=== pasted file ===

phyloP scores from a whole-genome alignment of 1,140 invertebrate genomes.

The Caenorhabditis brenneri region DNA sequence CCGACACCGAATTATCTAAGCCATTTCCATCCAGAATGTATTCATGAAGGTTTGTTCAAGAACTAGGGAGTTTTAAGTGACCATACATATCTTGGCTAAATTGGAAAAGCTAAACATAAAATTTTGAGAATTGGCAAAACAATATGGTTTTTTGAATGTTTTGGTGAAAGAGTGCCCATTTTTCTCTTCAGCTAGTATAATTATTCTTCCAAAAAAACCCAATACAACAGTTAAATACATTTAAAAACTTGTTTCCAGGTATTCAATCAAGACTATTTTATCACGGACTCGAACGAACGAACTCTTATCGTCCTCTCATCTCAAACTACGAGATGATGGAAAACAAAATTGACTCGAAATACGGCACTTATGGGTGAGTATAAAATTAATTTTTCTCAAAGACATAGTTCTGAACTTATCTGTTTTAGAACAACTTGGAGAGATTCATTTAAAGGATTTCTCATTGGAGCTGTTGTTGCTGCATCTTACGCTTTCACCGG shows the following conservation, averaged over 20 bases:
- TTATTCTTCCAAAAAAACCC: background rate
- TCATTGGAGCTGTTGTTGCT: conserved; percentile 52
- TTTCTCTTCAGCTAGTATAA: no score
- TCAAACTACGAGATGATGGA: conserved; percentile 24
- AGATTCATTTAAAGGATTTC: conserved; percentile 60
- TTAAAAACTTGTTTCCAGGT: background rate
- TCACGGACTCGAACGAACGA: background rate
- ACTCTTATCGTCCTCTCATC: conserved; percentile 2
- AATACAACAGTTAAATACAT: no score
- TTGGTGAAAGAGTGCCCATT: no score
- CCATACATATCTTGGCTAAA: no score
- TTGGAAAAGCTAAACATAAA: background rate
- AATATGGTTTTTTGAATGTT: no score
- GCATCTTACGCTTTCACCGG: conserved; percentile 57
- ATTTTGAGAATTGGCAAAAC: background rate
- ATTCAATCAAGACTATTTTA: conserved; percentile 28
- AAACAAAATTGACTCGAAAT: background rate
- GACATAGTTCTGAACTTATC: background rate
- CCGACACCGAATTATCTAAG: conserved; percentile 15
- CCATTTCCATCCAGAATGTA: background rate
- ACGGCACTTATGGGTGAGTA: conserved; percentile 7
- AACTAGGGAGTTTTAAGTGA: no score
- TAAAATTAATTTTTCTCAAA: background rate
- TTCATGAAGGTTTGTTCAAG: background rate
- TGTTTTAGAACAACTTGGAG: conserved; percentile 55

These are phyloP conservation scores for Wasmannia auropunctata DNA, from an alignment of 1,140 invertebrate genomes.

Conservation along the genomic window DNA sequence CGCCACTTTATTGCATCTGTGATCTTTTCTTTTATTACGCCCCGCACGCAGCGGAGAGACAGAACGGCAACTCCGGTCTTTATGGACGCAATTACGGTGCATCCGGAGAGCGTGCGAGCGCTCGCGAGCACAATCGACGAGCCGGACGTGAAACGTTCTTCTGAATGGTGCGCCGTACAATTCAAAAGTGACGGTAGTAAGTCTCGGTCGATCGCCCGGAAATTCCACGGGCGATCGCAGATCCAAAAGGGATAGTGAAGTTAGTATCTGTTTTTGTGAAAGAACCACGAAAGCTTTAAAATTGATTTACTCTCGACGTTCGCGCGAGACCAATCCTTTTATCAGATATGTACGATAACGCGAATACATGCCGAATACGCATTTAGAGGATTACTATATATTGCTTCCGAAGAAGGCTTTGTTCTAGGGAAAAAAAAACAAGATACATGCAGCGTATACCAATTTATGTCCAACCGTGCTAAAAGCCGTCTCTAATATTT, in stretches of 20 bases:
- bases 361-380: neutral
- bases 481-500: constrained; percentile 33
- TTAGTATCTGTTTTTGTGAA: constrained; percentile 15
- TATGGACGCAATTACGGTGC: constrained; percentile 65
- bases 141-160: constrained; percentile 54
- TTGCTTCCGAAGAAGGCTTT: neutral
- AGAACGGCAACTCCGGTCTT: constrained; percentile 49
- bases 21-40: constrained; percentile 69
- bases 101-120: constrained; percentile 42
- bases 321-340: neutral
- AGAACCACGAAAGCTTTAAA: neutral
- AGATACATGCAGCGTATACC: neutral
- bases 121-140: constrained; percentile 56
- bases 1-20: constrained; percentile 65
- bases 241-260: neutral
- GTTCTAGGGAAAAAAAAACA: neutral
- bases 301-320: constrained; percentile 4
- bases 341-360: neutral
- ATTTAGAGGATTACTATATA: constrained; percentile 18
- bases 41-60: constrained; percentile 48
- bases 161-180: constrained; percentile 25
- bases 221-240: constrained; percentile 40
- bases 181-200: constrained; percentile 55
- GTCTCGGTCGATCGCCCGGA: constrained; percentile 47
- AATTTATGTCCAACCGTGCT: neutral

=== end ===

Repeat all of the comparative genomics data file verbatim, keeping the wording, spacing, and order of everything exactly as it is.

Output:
phyloP scores from a whole-genome alignment of 1,140 invertebrate genomes.

The Caenorhabditis brenneri region DNA sequence CCGACACCGAATTATCTAAGCCATTTCCATCCAGAATGTATTCATGAAGGTTTGTTCAAGAACTAGGGAGTTTTAAGTGACCATACATATCTTGGCTAAATTGGAAAAGCTAAACATAAAATTTTGAGAATTGGCAAAACAATATGGTTTTTTGAATGTTTTGGTGAAAGAGTGCCCATTTTTCTCTTCAGCTAGTATAATTATTCTTCCAAAAAAACCCAATACAACAGTTAAATACATTTAAAAACTTGTTTCCAGGTATTCAATCAAGACTATTTTATCACGGACTCGAACGAACGAACTCTTATCGTCCTCTCATCTCAAACTACGAGATGATGGAAAACAAAATTGACTCGAAATACGGCACTTATGGGTGAGTATAAAATTAATTTTTCTCAAAGACATAGTTCTGAACTTATCTGTTTTAGAACAACTTGGAGAGATTCATTTAAAGGATTTCTCATTGGAGCTGTTGTTGCTGCATCTTACGCTTTCACCGG shows the following conservation, averaged over 20 bases:
- TTATTCTTCCAAAAAAACCC: background rate
- TCATTGGAGCTGTTGTTGCT: conserved; percentile 52
- TTTCTCTTCAGCTAGTATAA: no score
- TCAAACTACGAGATGATGGA: conserved; percentile 24
- AGATTCATTTAAAGGATTTC: conserved; percentile 60
- TTAAAAACTTGTTTCCAGGT: background rate
- TCACGGACTCGAACGAACGA: background rate
- ACTCTTATCGTCCTCTCATC: conserved; percentile 2
- AATACAACAGTTAAATACAT: no score
- TTGGTGAAAGAGTGCCCATT: no score
- CCATACATATCTTGGCTAAA: no score
- TTGGAAAAGCTAAACATAAA: background rate
- AATATGGTTTTTTGAATGTT: no score
- GCATCTTACGCTTTCACCGG: conserved; percentile 57
- ATTTTGAGAATTGGCAAAAC: background rate
- ATTCAATCAAGACTATTTTA: conserved; percentile 28
- AAACAAAATTGACTCGAAAT: background rate
- GACATAGTTCTGAACTTATC: background rate
- CCGACACCGAATTATCTAAG: conserved; percentile 15
- CCATTTCCATCCAGAATGTA: background rate
- ACGGCACTTATGGGTGAGTA: conserved; percentile 7
- AACTAGGGAGTTTTAAGTGA: no score
- TAAAATTAATTTTTCTCAAA: background rate
- TTCATGAAGGTTTGTTCAAG: background rate
- TGTTTTAGAACAACTTGGAG: conserved; percentile 55

These are phyloP conservation scores for Wasmannia auropunctata DNA, from an alignment of 1,140 invertebrate genomes.

Conservation along the genomic window DNA sequence CGCCACTTTATTGCATCTGTGATCTTTTCTTTTATTACGCCCCGCACGCAGCGGAGAGACAGAACGGCAACTCCGGTCTTTATGGACGCAATTACGGTGCATCCGGAGAGCGTGCGAGCGCTCGCGAGCACAATCGACGAGCCGGACGTGAAACGTTCTTCTGAATGGTGCGCCGTACAATTCAAAAGTGACGGTAGTAAGTCTCGGTCGATCGCCCGGAAATTCCACGGGCGATCGCAGATCCAAAAGGGATAGTGAAGTTAGTATCTGTTTTTGTGAAAGAACCACGAAAGCTTTAAAATTGATTTACTCTCGACGTTCGCGCGAGACCAATCCTTTTATCAGATATGTACGATAACGCGAATACATGCCGAATACGCATTTAGAGGATTACTATATATTGCTTCCGAAGAAGGCTTTGTTCTAGGGAAAAAAAAACAAGATACATGCAGCGTATACCAATTTATGTCCAACCGTGCTAAAAGCCGTCTCTAATATTT, in stretches of 20 bases:
- bases 361-380: neutral
- bases 481-500: constrained; percentile 33
- TTAGTATCTGTTTTTGTGAA: constrained; percentile 15
- TATGGACGCAATTACGGTGC: constrained; percentile 65
- bases 141-160: constrained; percentile 54
- TTGCTTCCGAAGAAGGCTTT: neutral
- AGAACGGCAACTCCGGTCTT: constrained; percentile 49
- bases 21-40: constrained; percentile 69
- bases 101-120: constrained; percentile 42
- bases 321-340: neutral
- AGAACCACGAAAGCTTTAAA: neutral
- AGATACATGCAGCGTATACC: neutral
- bases 121-140: constrained; percentile 56
- bases 1-20: constrained; percentile 65
- bases 241-260: neutral
- GTTCTAGGGAAAAAAAAACA: neutral
- bases 301-320: constrained; percentile 4
- bases 341-360: neutral
- ATTTAGAGGATTACTATATA: constrained; percentile 18
- bases 41-60: constrained; percentile 48
- bases 161-180: constrained; percentile 25
- bases 221-240: constrained; percentile 40
- bases 181-200: constrained; percentile 55
- GTCTCGGTCGATCGCCCGGA: constrained; percentile 47
- AATTTATGTCCAACCGTGCT: neutral